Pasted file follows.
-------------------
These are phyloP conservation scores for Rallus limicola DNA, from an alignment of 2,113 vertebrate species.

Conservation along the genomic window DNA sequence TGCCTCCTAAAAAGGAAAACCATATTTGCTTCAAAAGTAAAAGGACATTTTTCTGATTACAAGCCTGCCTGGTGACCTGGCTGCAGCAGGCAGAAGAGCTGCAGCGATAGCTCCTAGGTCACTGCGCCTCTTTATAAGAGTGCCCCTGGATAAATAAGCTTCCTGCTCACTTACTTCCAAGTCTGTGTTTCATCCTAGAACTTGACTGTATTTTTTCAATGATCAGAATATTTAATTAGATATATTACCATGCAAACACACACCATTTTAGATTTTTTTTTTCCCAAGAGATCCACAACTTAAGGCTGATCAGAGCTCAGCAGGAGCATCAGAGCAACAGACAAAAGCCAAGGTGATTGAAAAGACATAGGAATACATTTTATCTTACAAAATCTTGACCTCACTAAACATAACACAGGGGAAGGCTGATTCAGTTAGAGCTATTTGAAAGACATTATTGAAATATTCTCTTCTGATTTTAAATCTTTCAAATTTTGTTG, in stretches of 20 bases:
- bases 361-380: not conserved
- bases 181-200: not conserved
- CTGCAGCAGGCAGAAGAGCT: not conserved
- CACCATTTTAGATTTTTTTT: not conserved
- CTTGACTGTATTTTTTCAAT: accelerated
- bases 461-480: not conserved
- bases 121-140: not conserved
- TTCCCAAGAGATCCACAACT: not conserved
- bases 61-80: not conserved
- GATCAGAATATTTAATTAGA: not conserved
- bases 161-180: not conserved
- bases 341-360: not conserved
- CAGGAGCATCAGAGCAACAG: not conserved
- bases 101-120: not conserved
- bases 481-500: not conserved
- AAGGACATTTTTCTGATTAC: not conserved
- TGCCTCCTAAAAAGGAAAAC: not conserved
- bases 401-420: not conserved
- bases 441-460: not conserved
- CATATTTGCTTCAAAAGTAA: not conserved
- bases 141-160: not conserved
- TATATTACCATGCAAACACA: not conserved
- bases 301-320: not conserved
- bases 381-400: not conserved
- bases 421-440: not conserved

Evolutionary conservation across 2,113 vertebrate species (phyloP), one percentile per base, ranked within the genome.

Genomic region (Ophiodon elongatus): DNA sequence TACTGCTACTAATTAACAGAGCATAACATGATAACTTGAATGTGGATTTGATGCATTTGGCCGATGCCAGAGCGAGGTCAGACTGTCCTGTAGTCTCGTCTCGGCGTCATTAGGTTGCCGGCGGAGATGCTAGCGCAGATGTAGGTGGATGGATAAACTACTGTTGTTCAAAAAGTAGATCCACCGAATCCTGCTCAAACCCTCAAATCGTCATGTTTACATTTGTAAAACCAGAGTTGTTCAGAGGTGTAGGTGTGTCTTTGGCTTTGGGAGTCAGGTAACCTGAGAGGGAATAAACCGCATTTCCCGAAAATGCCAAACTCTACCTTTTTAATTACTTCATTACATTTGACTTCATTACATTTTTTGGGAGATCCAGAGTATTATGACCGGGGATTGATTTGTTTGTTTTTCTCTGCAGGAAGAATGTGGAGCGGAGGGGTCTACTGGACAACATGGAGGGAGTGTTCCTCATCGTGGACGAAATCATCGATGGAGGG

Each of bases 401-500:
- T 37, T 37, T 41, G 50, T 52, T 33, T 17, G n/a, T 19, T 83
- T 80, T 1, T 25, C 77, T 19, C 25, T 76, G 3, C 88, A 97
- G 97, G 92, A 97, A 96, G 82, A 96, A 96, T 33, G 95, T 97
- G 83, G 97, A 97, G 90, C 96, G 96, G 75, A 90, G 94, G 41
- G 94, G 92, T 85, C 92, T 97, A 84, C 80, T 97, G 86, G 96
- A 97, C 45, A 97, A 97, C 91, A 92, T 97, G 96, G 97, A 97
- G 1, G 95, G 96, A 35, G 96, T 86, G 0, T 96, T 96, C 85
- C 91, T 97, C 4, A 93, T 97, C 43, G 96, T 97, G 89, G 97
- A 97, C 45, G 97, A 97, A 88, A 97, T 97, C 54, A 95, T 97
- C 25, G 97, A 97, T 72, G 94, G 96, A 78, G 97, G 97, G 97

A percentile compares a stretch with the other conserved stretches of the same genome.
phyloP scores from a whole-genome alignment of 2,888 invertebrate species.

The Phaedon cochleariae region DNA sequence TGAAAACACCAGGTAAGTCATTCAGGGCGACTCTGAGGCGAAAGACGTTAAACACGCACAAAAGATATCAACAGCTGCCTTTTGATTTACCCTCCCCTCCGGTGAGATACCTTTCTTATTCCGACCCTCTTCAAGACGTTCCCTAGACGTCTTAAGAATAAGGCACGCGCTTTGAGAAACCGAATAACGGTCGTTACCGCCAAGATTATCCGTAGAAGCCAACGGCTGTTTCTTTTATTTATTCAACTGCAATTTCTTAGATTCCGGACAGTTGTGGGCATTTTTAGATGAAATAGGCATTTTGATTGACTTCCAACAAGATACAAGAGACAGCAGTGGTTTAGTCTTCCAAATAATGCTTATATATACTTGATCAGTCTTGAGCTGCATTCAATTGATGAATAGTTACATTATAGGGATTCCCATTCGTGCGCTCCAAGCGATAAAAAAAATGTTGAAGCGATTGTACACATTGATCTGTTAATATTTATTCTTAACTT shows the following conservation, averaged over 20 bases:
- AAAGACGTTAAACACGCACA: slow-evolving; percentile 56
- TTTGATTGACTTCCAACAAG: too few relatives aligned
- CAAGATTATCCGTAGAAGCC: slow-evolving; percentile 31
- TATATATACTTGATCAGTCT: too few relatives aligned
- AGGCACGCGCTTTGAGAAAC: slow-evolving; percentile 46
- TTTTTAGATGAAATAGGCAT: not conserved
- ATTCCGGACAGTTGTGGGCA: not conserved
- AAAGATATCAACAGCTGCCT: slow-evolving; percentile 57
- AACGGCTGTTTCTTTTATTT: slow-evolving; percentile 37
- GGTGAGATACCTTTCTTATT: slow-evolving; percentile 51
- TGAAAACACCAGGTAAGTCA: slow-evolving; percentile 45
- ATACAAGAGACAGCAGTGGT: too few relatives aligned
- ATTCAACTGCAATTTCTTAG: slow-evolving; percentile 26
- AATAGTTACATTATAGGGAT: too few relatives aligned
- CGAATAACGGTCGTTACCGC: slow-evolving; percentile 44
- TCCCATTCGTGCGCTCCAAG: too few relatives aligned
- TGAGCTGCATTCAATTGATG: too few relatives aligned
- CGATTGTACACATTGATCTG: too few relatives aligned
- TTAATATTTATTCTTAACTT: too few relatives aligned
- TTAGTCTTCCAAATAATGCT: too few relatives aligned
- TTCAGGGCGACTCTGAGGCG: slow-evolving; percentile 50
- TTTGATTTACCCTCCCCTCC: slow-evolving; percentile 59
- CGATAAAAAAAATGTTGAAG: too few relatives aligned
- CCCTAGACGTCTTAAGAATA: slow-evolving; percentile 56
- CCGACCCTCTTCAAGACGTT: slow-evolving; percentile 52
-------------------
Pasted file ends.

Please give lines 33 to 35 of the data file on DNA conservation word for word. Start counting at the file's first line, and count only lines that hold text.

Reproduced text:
- G 97, G 92, A 97, A 96, G 82, A 96, A 96, T 33, G 95, T 97
- G 83, G 97, A 97, G 90, C 96, G 96, G 75, A 90, G 94, G 41
- G 94, G 92, T 85, C 92, T 97, A 84, C 80, T 97, G 86, G 96